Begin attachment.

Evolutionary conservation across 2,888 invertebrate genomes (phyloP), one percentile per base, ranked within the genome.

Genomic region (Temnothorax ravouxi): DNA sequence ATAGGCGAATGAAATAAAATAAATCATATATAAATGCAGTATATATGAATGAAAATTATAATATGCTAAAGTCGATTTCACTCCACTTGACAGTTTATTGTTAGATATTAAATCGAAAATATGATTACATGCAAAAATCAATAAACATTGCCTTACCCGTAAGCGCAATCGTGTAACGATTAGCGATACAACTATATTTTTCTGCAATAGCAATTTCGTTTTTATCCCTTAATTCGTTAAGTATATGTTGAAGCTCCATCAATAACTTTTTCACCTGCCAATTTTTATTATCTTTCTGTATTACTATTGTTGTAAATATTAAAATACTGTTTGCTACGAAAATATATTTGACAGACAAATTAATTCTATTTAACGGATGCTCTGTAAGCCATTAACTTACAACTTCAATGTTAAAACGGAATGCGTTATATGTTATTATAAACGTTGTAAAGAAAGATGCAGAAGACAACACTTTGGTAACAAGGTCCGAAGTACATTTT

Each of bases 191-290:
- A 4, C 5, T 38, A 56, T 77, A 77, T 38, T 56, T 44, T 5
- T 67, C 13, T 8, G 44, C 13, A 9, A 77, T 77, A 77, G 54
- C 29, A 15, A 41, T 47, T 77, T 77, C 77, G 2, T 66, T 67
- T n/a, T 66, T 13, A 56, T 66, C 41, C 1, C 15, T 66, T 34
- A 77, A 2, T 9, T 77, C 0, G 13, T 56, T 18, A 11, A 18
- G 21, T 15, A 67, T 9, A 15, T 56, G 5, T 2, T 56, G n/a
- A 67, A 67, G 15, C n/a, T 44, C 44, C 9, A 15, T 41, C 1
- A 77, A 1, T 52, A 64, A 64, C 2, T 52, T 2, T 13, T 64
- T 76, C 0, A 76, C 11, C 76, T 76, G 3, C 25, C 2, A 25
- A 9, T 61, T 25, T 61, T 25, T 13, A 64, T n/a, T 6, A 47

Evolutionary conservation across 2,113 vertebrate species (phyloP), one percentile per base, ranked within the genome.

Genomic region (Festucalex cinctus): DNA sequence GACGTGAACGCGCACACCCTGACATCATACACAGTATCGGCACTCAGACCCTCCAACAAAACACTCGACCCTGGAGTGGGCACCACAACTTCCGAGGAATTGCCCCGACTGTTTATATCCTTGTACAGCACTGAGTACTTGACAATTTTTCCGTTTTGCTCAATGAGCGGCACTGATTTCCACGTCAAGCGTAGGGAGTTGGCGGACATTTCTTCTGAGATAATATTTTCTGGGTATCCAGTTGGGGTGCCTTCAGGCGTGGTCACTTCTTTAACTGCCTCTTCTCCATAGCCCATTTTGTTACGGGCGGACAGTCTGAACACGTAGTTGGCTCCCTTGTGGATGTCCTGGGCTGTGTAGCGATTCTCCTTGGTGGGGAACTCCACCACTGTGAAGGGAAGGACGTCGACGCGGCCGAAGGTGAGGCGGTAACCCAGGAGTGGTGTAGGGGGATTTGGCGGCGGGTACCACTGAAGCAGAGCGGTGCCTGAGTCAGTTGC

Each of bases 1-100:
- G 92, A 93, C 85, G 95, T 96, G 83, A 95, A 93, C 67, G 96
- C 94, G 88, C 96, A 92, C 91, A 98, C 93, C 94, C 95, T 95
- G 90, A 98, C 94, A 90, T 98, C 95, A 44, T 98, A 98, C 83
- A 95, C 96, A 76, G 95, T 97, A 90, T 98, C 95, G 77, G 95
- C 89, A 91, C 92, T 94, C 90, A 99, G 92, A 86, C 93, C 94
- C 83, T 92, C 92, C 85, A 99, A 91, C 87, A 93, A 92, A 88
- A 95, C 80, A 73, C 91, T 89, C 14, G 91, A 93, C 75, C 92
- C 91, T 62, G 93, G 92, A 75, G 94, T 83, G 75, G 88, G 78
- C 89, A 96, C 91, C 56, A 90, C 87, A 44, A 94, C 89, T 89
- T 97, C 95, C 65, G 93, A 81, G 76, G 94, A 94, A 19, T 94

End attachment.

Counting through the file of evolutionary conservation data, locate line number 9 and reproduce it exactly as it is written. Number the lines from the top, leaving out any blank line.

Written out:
- G 21, T 15, A 67, T 9, A 15, T 56, G 5, T 2, T 56, G n/a